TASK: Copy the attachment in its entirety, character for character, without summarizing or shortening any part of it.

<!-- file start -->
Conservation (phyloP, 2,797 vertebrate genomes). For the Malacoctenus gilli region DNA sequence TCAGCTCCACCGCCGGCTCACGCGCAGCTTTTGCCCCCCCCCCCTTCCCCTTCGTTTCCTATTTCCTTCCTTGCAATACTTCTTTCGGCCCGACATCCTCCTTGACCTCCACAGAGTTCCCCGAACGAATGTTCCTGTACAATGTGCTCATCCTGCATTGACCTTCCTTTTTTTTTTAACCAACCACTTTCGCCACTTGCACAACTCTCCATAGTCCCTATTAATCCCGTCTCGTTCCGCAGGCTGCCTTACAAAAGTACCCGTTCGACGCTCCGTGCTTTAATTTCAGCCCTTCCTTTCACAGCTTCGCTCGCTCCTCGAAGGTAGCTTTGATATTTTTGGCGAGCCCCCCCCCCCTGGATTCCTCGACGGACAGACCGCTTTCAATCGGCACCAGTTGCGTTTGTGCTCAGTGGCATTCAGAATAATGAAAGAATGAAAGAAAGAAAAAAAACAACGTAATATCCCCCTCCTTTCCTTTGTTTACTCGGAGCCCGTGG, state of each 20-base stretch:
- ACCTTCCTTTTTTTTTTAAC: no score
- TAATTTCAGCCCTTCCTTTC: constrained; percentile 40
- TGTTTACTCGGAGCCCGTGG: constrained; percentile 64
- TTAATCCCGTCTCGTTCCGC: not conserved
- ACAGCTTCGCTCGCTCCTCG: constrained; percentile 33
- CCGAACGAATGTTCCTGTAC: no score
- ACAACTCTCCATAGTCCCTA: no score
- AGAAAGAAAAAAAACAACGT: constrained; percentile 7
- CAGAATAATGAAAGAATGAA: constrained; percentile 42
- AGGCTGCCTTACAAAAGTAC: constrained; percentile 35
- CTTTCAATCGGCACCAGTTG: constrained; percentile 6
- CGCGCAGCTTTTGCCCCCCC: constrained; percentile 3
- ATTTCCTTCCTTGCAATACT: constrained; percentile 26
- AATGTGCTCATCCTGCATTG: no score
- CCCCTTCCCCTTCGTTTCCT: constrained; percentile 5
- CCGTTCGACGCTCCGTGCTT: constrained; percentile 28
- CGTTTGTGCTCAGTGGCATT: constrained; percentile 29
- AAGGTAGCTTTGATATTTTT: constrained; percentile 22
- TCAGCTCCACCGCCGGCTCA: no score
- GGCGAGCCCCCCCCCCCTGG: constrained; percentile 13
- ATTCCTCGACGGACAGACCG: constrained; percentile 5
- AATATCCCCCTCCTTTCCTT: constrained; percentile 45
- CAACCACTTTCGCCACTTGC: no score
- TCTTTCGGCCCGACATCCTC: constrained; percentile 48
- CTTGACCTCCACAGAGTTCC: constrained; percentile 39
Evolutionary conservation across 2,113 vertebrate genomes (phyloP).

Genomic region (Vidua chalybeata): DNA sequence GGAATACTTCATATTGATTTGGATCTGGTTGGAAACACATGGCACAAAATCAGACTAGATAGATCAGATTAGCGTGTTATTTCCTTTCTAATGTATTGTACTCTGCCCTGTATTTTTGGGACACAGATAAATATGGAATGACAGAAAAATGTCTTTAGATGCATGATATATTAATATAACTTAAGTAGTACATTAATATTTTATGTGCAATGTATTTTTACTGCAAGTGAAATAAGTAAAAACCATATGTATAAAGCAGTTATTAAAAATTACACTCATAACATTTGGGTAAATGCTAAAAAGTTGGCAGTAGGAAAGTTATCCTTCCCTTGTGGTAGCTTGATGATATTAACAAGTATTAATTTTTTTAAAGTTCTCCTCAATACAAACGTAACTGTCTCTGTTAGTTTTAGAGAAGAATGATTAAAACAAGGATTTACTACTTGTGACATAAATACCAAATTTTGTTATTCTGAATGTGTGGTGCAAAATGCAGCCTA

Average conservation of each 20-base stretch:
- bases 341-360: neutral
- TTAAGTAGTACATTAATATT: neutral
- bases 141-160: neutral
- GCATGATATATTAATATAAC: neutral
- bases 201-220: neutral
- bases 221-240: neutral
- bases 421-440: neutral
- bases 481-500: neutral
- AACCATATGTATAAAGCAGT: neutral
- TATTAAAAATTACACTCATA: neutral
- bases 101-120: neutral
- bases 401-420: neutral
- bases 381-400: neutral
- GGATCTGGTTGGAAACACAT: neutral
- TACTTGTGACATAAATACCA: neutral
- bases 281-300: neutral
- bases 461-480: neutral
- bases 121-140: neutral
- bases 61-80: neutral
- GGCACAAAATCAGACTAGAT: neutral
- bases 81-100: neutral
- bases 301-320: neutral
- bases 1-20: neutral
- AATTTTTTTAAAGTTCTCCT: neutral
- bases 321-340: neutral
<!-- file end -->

Conservation (phyloP, 2,797 vertebrate genomes). For the Malacoctenus gilli region DNA sequence TCAGCTCCACCGCCGGCTCACGCGCAGCTTTTGCCCCCCCCCCCTTCCCCTTCGTTTCCTATTTCCTTCCTTGCAATACTTCTTTCGGCCCGACATCCTCCTTGACCTCCACAGAGTTCCCCGAACGAATGTTCCTGTACAATGTGCTCATCCTGCATTGACCTTCCTTTTTTTTTTAACCAACCACTTTCGCCACTTGCACAACTCTCCATAGTCCCTATTAATCCCGTCTCGTTCCGCAGGCTGCCTTACAAAAGTACCCGTTCGACGCTCCGTGCTTTAATTTCAGCCCTTCCTTTCACAGCTTCGCTCGCTCCTCGAAGGTAGCTTTGATATTTTTGGCGAGCCCCCCCCCCCTGGATTCCTCGACGGACAGACCGCTTTCAATCGGCACCAGTTGCGTTTGTGCTCAGTGGCATTCAGAATAATGAAAGAATGAAAGAAAGAAAAAAAACAACGTAATATCCCCCTCCTTTCCTTTGTTTACTCGGAGCCCGTGG, state of each 20-base stretch:
- ACCTTCCTTTTTTTTTTAAC: no score
- TAATTTCAGCCCTTCCTTTC: constrained; percentile 40
- TGTTTACTCGGAGCCCGTGG: constrained; percentile 64
- TTAATCCCGTCTCGTTCCGC: not conserved
- ACAGCTTCGCTCGCTCCTCG: constrained; percentile 33
- CCGAACGAATGTTCCTGTAC: no score
- ACAACTCTCCATAGTCCCTA: no score
- AGAAAGAAAAAAAACAACGT: constrained; percentile 7
- CAGAATAATGAAAGAATGAA: constrained; percentile 42
- AGGCTGCCTTACAAAAGTAC: constrained; percentile 35
- CTTTCAATCGGCACCAGTTG: constrained; percentile 6
- CGCGCAGCTTTTGCCCCCCC: constrained; percentile 3
- ATTTCCTTCCTTGCAATACT: constrained; percentile 26
- AATGTGCTCATCCTGCATTG: no score
- CCCCTTCCCCTTCGTTTCCT: constrained; percentile 5
- CCGTTCGACGCTCCGTGCTT: constrained; percentile 28
- CGTTTGTGCTCAGTGGCATT: constrained; percentile 29
- AAGGTAGCTTTGATATTTTT: constrained; percentile 22
- TCAGCTCCACCGCCGGCTCA: no score
- GGCGAGCCCCCCCCCCCTGG: constrained; percentile 13
- ATTCCTCGACGGACAGACCG: constrained; percentile 5
- AATATCCCCCTCCTTTCCTT: constrained; percentile 45
- CAACCACTTTCGCCACTTGC: no score
- TCTTTCGGCCCGACATCCTC: constrained; percentile 48
- CTTGACCTCCACAGAGTTCC: constrained; percentile 39
Evolutionary conservation across 2,113 vertebrate genomes (phyloP).

Genomic region (Vidua chalybeata): DNA sequence GGAATACTTCATATTGATTTGGATCTGGTTGGAAACACATGGCACAAAATCAGACTAGATAGATCAGATTAGCGTGTTATTTCCTTTCTAATGTATTGTACTCTGCCCTGTATTTTTGGGACACAGATAAATATGGAATGACAGAAAAATGTCTTTAGATGCATGATATATTAATATAACTTAAGTAGTACATTAATATTTTATGTGCAATGTATTTTTACTGCAAGTGAAATAAGTAAAAACCATATGTATAAAGCAGTTATTAAAAATTACACTCATAACATTTGGGTAAATGCTAAAAAGTTGGCAGTAGGAAAGTTATCCTTCCCTTGTGGTAGCTTGATGATATTAACAAGTATTAATTTTTTTAAAGTTCTCCTCAATACAAACGTAACTGTCTCTGTTAGTTTTAGAGAAGAATGATTAAAACAAGGATTTACTACTTGTGACATAAATACCAAATTTTGTTATTCTGAATGTGTGGTGCAAAATGCAGCCTA

Average conservation of each 20-base stretch:
- bases 341-360: neutral
- TTAAGTAGTACATTAATATT: neutral
- bases 141-160: neutral
- GCATGATATATTAATATAAC: neutral
- bases 201-220: neutral
- bases 221-240: neutral
- bases 421-440: neutral
- bases 481-500: neutral
- AACCATATGTATAAAGCAGT: neutral
- TATTAAAAATTACACTCATA: neutral
- bases 101-120: neutral
- bases 401-420: neutral
- bases 381-400: neutral
- GGATCTGGTTGGAAACACAT: neutral
- TACTTGTGACATAAATACCA: neutral
- bases 281-300: neutral
- bases 461-480: neutral
- bases 121-140: neutral
- bases 61-80: neutral
- GGCACAAAATCAGACTAGAT: neutral
- bases 81-100: neutral
- bases 301-320: neutral
- bases 1-20: neutral
- AATTTTTTTAAAGTTCTCCT: neutral
- bases 321-340: neutral